Friday, March 23, 2012
Baseball seduces without loving back in "The Might Have Been"
The game is a drug many old ballplayers are too weak to resist, its allure perhaps strongest to those whose career didn't follow the course they had mapped out as kids. Edward Everett Yates never envisioned it would take him ten years to reach the St. Louis Cardinals. His long-imagined debut hadn't included being ordered to bunt in his first—and only official—plate appearance. He may have dreamed of hitting for the cycle, but nowhere in that vision was the game washed out of the record books as he hung by his cleats from the outfield fence in Montreal, rain pelting his face as pain pulsed in waves from his shredded knee up through his body until he finally blacked out.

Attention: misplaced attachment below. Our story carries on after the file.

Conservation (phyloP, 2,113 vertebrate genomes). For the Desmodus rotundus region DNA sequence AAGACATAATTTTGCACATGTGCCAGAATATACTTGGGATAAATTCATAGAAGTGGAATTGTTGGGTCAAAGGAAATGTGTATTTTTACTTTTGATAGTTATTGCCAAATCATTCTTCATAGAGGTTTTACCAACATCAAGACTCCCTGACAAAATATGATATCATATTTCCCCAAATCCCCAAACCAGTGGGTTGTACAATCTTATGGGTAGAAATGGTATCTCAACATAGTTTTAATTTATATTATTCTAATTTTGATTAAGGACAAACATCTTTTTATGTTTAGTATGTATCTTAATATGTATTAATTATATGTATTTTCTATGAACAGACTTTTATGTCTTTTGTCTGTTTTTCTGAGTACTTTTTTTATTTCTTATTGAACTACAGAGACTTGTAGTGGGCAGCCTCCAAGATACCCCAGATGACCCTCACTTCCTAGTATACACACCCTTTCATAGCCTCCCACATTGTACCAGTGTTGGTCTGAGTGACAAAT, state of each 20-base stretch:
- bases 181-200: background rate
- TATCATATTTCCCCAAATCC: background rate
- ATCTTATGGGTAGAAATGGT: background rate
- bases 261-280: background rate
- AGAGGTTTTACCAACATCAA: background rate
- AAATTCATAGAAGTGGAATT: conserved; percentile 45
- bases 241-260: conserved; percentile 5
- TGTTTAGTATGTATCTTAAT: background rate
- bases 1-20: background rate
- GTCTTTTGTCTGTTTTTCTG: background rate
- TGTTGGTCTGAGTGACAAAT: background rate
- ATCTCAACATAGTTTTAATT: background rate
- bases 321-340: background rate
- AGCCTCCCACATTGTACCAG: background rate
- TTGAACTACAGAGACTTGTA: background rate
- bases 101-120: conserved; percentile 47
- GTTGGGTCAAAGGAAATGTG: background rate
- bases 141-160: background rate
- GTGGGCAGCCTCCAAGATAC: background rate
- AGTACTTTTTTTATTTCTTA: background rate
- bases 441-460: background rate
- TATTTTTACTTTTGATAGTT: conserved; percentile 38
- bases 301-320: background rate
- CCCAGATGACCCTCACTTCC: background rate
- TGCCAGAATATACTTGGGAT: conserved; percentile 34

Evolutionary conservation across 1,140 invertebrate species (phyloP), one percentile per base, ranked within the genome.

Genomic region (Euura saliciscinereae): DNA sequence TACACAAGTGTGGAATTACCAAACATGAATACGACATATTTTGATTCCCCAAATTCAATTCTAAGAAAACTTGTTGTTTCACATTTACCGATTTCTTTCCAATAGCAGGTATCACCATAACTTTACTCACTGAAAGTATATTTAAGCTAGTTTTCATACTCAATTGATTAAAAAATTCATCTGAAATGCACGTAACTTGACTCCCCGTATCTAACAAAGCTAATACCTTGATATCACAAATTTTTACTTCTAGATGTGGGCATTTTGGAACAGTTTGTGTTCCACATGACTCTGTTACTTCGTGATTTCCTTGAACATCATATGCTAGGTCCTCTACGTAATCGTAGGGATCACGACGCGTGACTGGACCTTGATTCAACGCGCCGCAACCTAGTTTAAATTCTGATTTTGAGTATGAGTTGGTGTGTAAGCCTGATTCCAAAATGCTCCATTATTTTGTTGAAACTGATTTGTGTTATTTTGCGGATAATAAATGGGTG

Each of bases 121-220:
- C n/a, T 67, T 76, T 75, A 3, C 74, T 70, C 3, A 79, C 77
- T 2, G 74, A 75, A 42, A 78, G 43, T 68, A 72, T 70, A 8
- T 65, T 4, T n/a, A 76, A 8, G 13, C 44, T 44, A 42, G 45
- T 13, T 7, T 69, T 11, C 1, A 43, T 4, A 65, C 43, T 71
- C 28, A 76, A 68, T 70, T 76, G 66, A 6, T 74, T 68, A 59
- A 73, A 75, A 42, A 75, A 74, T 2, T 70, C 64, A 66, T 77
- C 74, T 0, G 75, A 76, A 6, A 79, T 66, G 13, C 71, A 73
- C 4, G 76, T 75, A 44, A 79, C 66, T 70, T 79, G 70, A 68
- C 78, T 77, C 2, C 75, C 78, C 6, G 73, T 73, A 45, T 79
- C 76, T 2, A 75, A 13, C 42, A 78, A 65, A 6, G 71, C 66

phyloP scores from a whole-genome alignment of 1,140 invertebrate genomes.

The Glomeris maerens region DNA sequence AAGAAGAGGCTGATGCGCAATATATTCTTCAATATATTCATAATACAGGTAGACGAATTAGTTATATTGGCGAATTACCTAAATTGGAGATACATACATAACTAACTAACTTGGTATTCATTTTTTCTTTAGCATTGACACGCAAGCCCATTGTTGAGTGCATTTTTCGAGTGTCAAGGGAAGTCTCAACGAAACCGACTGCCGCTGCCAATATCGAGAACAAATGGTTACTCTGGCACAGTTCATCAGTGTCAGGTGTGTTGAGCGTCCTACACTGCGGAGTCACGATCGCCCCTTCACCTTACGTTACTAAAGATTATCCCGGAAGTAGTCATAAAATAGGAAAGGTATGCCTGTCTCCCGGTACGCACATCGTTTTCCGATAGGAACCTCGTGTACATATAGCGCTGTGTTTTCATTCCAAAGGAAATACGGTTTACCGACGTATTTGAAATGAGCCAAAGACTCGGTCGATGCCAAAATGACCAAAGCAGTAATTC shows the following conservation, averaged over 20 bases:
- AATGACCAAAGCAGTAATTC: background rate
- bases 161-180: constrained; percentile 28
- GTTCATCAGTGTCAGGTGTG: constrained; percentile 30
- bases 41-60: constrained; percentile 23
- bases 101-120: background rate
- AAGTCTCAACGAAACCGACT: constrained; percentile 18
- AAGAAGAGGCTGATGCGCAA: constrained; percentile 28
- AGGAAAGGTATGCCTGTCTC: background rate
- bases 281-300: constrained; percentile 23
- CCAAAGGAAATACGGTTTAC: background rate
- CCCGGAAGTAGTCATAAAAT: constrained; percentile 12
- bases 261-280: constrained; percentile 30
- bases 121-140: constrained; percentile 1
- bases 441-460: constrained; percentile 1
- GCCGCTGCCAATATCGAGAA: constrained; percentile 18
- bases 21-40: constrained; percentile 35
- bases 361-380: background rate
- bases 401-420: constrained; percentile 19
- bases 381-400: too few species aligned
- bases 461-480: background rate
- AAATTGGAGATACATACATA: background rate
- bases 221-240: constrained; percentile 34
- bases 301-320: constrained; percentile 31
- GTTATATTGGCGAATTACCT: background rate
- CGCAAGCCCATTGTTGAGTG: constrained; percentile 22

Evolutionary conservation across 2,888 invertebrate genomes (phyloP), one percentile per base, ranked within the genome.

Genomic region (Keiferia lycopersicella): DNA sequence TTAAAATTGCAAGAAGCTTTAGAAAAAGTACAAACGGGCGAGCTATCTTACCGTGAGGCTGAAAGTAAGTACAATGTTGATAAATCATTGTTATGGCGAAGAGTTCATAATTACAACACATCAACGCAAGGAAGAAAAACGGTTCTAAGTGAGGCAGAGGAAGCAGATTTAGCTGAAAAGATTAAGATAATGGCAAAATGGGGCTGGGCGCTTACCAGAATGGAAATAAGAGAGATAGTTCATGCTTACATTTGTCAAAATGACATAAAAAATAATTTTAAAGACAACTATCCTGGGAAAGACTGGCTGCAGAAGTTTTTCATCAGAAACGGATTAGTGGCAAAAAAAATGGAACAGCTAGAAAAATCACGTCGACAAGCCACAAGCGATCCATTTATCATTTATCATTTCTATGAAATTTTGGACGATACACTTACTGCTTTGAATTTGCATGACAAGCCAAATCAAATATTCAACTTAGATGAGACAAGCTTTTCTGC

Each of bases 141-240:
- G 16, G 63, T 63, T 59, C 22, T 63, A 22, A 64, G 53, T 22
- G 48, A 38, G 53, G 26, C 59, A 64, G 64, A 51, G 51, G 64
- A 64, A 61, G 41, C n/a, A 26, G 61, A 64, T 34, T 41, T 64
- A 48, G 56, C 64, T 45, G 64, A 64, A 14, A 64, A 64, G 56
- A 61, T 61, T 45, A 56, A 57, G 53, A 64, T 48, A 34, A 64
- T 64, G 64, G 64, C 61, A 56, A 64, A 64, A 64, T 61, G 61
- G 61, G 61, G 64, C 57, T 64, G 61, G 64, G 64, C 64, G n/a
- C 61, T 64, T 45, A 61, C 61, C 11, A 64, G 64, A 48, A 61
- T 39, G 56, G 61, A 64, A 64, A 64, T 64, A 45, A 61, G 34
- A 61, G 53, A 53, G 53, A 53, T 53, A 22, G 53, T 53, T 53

To tab Yates, or Edward Everett as he's called throughout, the hero of Joseph Schuster's The Might Have Been is to upsell his lot in the baseball landscape. There's little heroic about him, next to no glamour in his life once he returns to the bush leagues, never again to sniff major league air. As a young man his self-absorption sows the seeds of the loneliness that will plague him well into middle age. His only constants are baseball and regret, and in many regards the former fuels the latter.
For my full review, please visit BaseballAmerica.com.